I have a very specific reason to remember November 11th: it is my daughter's birthday. For society in general, Remembrance Day serves as a poignant reminder of the horrors that war inflicts, and the need to avoid it. On the edge of Hyde Park in London there is another reminder; the Animals In War Memorial testifies to the fact that very many animals suffered and gave their lives in the pursuit of peace. On the battlefield it was horses and dogs but in the air, curiously, it was calves. The intestines ("goldbeater's skin") of some 35 million calves were needed to construct the Zeppelin airships that bombed the south of England (sausage making was even banned as the airships took priority!) So, do cows remember? There can be no doubt that they do, but can it be quantified? Recent research from Japan* revealed retention of feed-related visual cues for at least a year, but also demonstrated that naive cows learnt quickly. I recall that our cows learnt the intricacies of a new automated-tandem milking parlour far quicker than their dairymen did! But memory is quirky. A friend used to take his Setter to a basement bar, and on one occasion the dog slipped on the polished entrance-way. From that point on the dog had always to be carried into the bar, but at the end of the evening would happily run homewards across the same slippery floor! Needless to say, it was an Irish Setter!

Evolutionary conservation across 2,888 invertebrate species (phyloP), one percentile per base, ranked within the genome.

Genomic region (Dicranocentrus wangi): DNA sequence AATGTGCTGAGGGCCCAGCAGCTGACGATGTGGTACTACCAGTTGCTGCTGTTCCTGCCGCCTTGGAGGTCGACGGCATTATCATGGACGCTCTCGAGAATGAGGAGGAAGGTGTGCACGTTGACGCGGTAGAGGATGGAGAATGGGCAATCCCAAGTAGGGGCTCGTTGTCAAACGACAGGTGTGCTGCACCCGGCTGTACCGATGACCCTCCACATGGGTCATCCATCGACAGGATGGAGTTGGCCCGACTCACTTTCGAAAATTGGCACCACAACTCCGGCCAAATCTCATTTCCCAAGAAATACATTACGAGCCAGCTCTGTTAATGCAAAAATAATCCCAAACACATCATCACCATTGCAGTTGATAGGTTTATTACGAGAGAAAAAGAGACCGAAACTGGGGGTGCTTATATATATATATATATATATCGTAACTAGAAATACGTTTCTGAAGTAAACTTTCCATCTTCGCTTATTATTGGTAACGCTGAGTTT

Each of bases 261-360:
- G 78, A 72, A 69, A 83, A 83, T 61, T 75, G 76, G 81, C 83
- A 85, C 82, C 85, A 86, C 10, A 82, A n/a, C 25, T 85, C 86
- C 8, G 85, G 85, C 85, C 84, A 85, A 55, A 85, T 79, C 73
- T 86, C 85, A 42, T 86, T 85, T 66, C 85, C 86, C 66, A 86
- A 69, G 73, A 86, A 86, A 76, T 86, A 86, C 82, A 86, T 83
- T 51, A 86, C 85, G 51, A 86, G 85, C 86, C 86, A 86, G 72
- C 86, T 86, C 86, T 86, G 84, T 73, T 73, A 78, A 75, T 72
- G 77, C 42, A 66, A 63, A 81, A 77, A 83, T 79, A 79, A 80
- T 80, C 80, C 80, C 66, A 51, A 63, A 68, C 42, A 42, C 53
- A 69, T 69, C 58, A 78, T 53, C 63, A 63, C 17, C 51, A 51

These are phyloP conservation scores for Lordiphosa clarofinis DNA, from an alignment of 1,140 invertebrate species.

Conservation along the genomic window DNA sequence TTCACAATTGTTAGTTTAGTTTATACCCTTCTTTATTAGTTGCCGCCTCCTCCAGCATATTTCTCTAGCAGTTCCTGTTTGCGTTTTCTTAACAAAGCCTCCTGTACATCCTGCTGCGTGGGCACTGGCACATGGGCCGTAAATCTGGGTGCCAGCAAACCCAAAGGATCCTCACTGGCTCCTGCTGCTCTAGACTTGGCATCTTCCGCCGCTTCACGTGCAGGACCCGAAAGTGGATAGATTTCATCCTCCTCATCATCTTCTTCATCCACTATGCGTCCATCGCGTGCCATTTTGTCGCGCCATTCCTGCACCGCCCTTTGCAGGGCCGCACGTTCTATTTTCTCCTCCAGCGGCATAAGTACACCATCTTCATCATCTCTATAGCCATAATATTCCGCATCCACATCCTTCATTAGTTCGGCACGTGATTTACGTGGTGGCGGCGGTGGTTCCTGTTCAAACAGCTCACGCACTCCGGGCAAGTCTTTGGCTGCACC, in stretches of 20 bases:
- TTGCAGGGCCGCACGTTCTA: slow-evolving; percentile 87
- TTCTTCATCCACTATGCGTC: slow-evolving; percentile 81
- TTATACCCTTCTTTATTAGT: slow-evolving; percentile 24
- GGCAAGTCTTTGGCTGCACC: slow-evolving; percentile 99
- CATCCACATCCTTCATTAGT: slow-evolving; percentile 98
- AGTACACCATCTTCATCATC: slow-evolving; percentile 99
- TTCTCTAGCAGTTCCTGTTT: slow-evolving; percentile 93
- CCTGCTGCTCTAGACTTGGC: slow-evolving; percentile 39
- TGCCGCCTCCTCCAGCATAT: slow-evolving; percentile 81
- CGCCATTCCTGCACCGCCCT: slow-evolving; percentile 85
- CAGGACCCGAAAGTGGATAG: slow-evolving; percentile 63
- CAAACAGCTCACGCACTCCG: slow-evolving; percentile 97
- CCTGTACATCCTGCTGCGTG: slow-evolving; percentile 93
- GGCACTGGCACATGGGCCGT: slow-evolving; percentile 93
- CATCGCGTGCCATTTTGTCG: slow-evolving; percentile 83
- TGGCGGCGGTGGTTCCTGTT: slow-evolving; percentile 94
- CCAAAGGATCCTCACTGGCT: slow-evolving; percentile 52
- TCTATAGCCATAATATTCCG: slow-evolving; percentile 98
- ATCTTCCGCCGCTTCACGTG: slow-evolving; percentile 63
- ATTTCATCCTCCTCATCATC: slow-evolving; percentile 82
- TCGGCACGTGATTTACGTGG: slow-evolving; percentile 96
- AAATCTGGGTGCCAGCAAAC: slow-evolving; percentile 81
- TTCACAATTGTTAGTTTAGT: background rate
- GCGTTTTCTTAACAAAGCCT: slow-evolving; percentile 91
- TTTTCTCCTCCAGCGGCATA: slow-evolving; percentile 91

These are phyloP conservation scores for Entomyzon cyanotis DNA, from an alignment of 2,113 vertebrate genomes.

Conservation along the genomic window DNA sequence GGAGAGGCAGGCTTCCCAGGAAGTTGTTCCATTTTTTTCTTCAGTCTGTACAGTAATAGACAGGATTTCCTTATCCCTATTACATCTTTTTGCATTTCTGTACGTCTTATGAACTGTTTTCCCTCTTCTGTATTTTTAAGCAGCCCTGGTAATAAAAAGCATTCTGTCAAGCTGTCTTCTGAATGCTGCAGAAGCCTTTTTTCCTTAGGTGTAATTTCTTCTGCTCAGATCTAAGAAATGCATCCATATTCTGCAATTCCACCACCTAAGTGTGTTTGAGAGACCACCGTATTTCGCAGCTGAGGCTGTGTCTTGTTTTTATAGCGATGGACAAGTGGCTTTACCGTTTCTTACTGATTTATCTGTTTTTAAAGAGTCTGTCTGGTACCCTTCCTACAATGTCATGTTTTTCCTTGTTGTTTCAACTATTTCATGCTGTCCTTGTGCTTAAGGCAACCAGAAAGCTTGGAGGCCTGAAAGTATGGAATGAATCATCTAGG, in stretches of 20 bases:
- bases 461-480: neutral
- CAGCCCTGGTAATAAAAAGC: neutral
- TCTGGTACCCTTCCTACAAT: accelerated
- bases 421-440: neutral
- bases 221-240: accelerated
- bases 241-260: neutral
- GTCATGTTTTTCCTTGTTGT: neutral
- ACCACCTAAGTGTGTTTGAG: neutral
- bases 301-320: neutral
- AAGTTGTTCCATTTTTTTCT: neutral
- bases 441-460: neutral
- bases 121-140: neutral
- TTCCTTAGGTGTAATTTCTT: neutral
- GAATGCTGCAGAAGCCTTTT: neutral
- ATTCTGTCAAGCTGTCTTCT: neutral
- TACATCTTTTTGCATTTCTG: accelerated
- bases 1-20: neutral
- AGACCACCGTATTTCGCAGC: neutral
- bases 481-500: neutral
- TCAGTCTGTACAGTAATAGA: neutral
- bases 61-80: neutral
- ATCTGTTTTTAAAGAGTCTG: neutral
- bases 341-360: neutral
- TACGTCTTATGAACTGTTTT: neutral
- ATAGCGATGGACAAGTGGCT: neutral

* Hirata M & Takeno N (2014) Anim. Sci. J. 85 729-734